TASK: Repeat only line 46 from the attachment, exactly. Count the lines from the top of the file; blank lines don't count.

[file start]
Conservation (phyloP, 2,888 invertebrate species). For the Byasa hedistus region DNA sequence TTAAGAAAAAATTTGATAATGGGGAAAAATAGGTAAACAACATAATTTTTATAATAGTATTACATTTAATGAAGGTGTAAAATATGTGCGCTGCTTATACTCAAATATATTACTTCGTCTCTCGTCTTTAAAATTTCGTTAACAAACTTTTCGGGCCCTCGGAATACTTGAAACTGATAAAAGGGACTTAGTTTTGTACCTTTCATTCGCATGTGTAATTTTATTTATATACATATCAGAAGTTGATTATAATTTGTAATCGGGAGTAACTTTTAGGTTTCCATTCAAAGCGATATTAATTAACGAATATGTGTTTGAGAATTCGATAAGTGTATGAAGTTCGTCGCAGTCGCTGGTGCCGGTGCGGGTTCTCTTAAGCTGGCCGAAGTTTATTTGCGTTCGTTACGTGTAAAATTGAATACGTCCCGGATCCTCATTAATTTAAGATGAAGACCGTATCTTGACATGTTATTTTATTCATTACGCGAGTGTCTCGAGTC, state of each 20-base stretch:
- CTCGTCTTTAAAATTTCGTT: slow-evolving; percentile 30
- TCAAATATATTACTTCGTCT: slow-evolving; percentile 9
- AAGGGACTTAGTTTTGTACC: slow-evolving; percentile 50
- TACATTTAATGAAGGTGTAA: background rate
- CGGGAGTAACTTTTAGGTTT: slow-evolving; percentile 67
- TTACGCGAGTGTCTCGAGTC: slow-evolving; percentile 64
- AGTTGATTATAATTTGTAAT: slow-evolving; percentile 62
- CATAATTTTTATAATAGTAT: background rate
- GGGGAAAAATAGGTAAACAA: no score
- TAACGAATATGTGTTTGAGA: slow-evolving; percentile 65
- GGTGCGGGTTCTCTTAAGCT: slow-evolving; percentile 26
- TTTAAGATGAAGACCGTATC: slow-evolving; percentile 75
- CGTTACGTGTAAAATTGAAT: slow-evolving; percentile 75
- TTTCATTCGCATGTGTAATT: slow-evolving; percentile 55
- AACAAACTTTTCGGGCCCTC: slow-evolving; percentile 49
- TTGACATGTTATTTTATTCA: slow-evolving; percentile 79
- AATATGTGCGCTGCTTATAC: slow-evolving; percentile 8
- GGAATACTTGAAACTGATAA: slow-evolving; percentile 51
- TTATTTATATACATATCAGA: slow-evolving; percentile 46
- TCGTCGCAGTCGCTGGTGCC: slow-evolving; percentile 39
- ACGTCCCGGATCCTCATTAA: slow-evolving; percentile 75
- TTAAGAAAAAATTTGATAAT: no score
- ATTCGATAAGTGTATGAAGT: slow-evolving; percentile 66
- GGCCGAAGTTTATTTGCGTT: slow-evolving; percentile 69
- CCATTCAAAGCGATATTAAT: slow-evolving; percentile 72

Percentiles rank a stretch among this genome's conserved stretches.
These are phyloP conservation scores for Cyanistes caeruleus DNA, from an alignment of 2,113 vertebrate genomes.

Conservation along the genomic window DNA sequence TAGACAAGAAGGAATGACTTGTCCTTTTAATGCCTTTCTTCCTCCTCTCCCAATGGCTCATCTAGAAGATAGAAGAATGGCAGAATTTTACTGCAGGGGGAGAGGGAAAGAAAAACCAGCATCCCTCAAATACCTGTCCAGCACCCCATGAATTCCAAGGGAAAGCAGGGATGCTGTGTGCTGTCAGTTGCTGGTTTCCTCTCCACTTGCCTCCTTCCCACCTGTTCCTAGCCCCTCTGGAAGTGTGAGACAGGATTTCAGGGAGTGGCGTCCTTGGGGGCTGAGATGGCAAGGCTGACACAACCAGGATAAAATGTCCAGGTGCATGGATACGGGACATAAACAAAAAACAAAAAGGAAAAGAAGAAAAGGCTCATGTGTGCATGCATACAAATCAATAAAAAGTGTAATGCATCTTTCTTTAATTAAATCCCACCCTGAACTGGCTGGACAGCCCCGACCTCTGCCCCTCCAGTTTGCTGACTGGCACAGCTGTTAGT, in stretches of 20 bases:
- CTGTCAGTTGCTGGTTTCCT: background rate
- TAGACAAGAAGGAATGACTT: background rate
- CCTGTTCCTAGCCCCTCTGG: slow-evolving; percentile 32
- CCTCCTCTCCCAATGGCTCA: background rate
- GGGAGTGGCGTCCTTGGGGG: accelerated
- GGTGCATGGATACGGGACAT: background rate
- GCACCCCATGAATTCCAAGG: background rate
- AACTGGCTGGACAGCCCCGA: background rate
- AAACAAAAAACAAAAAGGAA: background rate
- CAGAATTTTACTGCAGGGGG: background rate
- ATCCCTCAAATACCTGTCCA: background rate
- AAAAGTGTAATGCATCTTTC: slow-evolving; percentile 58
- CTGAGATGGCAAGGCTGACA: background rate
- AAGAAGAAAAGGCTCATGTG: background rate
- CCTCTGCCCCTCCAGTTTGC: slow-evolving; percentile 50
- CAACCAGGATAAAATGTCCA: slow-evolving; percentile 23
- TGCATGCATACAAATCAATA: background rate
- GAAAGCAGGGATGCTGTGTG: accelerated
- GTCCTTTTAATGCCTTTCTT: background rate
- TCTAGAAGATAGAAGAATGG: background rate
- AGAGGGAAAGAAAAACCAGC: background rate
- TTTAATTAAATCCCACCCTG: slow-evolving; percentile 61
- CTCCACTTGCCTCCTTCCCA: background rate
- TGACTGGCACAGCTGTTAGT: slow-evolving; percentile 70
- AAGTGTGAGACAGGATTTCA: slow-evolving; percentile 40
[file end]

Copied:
- TGCATGCATACAAATCAATA: background rate